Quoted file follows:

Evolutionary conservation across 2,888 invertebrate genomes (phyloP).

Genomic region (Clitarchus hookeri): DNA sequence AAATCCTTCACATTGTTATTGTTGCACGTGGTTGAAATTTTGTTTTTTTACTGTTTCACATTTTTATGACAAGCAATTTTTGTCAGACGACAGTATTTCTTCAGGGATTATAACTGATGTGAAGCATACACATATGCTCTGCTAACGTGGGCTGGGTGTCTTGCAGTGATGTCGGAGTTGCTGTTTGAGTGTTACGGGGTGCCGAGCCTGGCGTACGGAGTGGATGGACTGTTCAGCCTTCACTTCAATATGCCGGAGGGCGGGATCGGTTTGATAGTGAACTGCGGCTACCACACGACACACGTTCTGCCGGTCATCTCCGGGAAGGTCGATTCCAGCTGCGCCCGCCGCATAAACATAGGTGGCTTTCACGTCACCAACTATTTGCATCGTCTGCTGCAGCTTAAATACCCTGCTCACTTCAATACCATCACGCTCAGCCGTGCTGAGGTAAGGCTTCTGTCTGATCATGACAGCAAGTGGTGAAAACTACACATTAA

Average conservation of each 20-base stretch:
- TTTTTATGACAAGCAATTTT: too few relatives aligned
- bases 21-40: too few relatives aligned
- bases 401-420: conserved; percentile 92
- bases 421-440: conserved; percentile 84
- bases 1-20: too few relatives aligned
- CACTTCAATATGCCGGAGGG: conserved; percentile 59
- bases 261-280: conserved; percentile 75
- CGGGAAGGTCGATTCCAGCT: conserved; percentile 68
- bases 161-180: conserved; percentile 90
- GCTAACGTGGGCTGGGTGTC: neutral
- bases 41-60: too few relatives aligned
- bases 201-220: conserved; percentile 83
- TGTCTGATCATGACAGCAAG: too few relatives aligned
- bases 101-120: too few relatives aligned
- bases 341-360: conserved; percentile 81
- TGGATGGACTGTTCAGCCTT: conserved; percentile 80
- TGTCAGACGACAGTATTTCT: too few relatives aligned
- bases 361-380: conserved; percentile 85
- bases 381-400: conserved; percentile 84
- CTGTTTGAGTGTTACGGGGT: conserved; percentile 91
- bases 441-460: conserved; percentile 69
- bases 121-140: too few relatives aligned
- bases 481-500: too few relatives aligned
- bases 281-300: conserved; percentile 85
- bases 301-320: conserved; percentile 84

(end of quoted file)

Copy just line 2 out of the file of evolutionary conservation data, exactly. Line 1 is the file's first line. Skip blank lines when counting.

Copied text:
Genomic region (Clitarchus hookeri): DNA sequence AAATCCTTCACATTGTTATTGTTGCACGTGGTTGAAATTTTGTTTTTTTACTGTTTCACATTTTTATGACAAGCAATTTTTGTCAGACGACAGTATTTCTTCAGGGATTATAACTGATGTGAAGCATACACATATGCTCTGCTAACGTGGGCTGGGTGTCTTGCAGTGATGTCGGAGTTGCTGTTTGAGTGTTACGGGGTGCCGAGCCTGGCGTACGGAGTGGATGGACTGTTCAGCCTTCACTTCAATATGCCGGAGGGCGGGATCGGTTTGATAGTGAACTGCGGCTACCACACGACACACGTTCTGCCGGTCATCTCCGGGAAGGTCGATTCCAGCTGCGCCCGCCGCATAAACATAGGTGGCTTTCACGTCACCAACTATTTGCATCGTCTGCTGCAGCTTAAATACCCTGCTCACTTCAATACCATCACGCTCAGCCGTGCTGAGGTAAGGCTTCTGTCTGATCATGACAGCAAGTGGTGAAAACTACACATTAA